Gamers are often irritated with the need to move their hands from a keyboard to a mouse and back when playing a game. As you can't write in the chat field using your mouse, as it is not convenient to control camera movements from the keyboard. Solid Art Labs have found a solution for this frustrating situation. They've invented the King's Assembly device, which they call “a computer mouse full of awesome”.
Well, to be frank, at first sight you do not classify this pretty large double device as a mouse. It looks too strange and large for that. The keyboard-joystick-mouse thing appears to be of a noticeable size, though, if we judge upon the video, being easy to control.
The designers have put all their creativity to make King's Assembly ergonomic. An adjustable platform that follows the curves of a human palm is placed on the top of its parts. This stand allows you to move the construction around without having your fingers involved (this is one of the key concepts). The feet of each mouse is covered with teflon pads, which contribute to the slide smoothness.
The front sides feature a 30-button keyboard, bended for quick and comfortable access. The layout is QWERTY by default, but can be customized and saved in the device's memory.
The thumbs were not forgotten too with five buttons and a joystick provided for each. The mouse scroll wheel, we all got accustomed to, is absent. Joysticks are programmed to substitute it.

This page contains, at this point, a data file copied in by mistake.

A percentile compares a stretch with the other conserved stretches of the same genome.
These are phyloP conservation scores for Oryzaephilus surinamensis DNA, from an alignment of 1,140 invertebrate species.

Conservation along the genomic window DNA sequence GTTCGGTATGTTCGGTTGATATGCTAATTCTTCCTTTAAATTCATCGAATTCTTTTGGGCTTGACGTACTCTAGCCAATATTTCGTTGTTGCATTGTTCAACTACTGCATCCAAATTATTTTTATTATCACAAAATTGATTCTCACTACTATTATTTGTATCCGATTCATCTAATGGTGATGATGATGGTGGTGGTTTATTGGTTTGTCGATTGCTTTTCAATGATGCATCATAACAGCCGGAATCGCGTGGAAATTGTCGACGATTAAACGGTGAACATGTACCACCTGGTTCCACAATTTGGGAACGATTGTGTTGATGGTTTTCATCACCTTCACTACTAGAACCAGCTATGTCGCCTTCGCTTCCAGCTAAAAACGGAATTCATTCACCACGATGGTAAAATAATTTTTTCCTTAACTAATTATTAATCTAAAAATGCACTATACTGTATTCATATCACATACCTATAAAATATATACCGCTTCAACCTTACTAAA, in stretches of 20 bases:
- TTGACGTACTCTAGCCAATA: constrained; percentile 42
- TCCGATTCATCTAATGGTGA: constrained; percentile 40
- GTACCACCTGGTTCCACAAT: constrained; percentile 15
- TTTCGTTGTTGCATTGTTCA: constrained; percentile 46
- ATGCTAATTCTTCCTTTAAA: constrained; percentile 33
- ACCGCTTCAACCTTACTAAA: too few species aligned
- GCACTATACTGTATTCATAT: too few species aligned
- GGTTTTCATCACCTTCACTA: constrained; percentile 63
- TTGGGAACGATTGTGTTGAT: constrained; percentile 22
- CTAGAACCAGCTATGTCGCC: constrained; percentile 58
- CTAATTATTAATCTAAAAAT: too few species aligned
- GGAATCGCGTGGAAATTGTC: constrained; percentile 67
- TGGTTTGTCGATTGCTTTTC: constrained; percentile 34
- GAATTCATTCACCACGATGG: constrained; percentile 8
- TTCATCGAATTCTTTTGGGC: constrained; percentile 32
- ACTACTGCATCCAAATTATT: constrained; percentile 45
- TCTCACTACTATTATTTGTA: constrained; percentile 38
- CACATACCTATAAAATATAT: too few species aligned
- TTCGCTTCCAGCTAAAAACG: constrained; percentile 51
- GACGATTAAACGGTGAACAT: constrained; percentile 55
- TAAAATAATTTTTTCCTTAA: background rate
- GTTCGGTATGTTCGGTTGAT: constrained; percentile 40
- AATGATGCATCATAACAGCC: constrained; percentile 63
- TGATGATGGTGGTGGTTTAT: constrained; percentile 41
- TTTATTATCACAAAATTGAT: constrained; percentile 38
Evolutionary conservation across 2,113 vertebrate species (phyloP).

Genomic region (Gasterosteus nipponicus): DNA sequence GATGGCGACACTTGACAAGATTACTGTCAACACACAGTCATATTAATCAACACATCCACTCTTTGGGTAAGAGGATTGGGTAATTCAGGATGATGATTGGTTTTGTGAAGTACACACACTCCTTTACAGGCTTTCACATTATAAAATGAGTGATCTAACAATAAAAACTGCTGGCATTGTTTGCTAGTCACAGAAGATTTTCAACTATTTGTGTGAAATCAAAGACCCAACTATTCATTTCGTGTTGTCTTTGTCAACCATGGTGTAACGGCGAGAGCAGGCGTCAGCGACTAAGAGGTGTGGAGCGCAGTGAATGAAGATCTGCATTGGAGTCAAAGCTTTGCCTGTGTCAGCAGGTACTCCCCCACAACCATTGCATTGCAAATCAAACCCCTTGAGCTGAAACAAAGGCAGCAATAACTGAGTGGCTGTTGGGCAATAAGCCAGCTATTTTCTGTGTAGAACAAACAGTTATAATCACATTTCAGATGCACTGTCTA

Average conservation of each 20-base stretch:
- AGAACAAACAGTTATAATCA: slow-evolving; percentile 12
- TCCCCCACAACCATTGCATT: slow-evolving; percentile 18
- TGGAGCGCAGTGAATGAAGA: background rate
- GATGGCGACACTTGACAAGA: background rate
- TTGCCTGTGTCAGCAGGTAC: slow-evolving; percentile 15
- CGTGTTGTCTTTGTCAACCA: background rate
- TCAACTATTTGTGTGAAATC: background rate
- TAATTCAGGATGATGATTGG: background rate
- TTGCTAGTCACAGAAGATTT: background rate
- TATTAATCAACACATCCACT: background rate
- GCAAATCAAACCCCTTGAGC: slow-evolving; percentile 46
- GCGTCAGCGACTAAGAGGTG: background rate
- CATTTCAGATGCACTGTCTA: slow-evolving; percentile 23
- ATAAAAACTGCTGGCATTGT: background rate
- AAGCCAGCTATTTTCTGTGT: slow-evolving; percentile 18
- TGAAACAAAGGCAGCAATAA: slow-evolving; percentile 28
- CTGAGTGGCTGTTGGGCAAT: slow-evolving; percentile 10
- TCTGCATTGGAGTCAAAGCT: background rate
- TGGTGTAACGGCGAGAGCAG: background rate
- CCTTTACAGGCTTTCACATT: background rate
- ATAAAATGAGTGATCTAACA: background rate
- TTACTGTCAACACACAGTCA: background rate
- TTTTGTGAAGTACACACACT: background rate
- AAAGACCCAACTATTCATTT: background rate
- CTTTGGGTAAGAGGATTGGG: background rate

Thus, we have a very complex device before our eyes, which does the utmost out of the three separate units combined.
The two devices, which form King's Assembly, have their own names (the Strategist and the Elementalist) and can be used separately, though providing more functionality together. You won't get that from an Elementalist or a Strategist paired with an old-school keyboard.
At the moment, the two parts are connected with a wire, but the wireless cooperation is in goals. The more fundings the developers collect, the better the device will become. Now they have reached the second money goal, where the styling is to be changed.
Totally, the invention seems to be interesting, at least. The doubt upon comfort arises as the keyboard-combined mouse turns out to be pretty high, thus, hands may become strained, if King's Assembly is used for a long time. Hopefully, it will become more ergonomic and compact. All-in-all, King's Assembly appears to be a start of a new computer-user interaction era.